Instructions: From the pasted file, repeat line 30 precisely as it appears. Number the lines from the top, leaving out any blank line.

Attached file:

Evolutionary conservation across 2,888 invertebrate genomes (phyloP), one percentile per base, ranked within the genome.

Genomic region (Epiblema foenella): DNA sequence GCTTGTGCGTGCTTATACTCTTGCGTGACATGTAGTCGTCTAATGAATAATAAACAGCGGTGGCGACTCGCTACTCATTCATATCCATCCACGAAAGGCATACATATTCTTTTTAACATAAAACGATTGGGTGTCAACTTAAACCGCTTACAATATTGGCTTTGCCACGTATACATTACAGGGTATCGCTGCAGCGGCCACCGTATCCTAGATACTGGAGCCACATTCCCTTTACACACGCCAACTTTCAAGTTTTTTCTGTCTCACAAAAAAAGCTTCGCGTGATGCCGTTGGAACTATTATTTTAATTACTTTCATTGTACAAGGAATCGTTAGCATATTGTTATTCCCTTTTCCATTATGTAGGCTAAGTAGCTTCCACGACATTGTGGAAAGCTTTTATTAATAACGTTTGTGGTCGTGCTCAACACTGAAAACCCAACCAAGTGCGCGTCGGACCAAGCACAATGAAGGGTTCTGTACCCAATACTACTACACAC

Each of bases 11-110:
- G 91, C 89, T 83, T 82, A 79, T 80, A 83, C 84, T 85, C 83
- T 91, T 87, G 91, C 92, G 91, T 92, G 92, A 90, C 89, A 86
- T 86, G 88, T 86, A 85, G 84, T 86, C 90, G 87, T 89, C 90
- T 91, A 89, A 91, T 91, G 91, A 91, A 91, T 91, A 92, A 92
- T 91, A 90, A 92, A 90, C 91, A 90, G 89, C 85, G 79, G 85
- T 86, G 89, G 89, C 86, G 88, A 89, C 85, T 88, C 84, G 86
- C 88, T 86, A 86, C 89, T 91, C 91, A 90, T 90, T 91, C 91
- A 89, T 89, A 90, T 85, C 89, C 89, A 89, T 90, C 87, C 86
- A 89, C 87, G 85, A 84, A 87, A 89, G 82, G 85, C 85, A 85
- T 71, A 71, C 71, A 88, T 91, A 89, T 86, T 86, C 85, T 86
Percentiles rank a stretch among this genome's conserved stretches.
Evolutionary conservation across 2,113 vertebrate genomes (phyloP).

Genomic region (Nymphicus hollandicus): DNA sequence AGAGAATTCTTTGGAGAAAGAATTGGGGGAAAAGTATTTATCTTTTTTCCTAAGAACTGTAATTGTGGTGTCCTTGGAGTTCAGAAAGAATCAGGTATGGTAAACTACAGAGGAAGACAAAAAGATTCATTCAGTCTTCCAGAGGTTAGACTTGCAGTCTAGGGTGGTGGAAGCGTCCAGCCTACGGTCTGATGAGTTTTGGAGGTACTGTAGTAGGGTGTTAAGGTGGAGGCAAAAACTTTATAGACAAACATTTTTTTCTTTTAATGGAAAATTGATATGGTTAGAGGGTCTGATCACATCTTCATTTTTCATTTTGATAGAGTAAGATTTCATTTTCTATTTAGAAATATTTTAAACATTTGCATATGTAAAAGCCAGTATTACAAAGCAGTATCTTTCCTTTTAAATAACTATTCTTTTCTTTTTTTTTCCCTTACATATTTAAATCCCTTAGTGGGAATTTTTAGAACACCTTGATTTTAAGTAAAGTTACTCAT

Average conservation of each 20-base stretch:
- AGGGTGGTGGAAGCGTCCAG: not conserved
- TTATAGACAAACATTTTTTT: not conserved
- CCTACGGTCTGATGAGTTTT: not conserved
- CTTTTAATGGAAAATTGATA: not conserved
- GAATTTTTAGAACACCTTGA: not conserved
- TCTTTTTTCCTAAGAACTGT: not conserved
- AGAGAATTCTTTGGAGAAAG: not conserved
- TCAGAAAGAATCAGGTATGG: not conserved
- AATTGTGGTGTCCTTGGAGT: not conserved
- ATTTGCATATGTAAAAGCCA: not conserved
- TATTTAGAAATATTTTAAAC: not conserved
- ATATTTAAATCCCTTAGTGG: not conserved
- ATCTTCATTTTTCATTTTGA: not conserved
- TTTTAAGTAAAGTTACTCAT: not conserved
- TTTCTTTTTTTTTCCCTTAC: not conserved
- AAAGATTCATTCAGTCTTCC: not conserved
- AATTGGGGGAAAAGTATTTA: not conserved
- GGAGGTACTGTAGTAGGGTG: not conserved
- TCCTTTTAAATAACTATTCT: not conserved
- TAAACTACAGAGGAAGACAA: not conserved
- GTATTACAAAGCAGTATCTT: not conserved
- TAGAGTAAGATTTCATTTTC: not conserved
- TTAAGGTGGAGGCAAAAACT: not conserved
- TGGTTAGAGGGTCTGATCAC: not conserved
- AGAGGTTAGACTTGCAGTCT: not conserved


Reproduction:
- ATCTTCATTTTTCATTTTGA: not conserved